Bring to a boil over high heat, reduce heat to medium low and cook 2-3
(at this point the chicken can be refrigerated for later use.  Just heat
in the sauce)
For the beans:
Melt the fat in a sauce pan over medium heat and sauté the peppers until
almost soft (about 4 minutes)
Add the scallions and sauté until soft (about 2 more minutes)
Add the garlic and sauté 30 seconds
Add the beans, bloody mary mix and broth and bring to a simmer
Reduce heat and use an immersion blender to roughly puree the mixture
Cook on low until desired consistency.  If you want them to be a little
thinner and more like a sauce about 7 minutes.  If you want them more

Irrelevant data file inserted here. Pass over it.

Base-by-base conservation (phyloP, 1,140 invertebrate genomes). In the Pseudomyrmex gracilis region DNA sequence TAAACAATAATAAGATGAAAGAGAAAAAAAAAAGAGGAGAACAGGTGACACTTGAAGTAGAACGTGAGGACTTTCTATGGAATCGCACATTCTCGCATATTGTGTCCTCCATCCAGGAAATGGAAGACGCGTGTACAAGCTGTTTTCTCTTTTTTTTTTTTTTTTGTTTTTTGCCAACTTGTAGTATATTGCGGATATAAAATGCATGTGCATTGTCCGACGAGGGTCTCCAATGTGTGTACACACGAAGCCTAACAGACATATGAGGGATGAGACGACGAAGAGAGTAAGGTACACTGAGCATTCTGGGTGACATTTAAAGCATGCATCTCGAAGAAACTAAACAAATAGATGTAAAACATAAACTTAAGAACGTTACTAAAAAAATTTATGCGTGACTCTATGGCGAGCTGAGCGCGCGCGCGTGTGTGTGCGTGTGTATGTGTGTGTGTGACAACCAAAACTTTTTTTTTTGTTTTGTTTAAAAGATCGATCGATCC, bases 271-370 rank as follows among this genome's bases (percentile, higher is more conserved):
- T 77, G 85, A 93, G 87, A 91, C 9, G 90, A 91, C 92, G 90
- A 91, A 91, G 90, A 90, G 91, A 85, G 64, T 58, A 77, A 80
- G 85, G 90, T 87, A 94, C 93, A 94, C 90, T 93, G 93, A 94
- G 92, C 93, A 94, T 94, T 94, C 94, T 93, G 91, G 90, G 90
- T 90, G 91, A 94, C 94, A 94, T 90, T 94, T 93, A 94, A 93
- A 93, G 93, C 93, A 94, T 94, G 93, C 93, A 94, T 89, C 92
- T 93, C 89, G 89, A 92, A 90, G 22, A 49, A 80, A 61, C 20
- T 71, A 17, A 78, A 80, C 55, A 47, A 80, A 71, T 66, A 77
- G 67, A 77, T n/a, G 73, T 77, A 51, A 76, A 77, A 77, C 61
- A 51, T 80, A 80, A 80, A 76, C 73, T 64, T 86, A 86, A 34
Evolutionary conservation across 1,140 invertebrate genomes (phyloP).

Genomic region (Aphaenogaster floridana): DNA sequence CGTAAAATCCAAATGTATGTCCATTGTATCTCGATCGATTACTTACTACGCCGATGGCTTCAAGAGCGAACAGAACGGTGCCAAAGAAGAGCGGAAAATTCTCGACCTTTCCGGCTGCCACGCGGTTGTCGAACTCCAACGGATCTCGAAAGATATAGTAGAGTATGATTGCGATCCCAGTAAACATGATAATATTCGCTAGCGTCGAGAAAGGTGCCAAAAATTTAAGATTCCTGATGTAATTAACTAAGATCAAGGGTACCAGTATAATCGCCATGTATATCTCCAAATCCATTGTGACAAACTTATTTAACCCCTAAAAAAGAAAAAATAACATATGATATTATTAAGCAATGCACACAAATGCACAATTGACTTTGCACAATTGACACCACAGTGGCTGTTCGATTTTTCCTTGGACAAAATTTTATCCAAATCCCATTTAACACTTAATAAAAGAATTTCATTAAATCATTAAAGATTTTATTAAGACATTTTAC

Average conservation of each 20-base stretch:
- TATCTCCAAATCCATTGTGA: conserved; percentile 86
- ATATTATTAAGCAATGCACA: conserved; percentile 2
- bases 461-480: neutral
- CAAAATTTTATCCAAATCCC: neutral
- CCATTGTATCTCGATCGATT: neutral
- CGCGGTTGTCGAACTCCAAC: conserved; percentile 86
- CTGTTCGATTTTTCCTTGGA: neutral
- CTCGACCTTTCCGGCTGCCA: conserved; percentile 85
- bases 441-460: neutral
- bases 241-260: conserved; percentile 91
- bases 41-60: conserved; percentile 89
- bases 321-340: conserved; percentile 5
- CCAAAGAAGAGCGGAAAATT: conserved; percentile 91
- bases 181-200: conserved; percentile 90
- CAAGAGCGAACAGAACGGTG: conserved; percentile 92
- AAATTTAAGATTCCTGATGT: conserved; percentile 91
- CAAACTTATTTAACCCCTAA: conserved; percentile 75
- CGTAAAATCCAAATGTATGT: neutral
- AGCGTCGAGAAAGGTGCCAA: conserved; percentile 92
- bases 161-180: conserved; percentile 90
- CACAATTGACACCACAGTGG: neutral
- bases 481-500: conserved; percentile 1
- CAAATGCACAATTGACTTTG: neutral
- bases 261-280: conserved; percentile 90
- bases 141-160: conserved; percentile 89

like refried beans as I did, I cooked mine about 15 minutes.  Either way, stir

For the Sauce:

Melt the butter in a small pan over medium heat
reduce heat to low and add seasonings
cook 1-2 minutes and take off heat
To serve:
Take the meat off the bone and shred
Mix (about 3/4 of) the meat in to the sauce (at this point we tasted and
added meat until the right proportion for us.  I think all would work
fine too)
Put a tortilla on a plate, add a bit of beans, add chicken, top with any
or all of the toppings you like

Sunday, January 27, 2013

Hamburger Calzone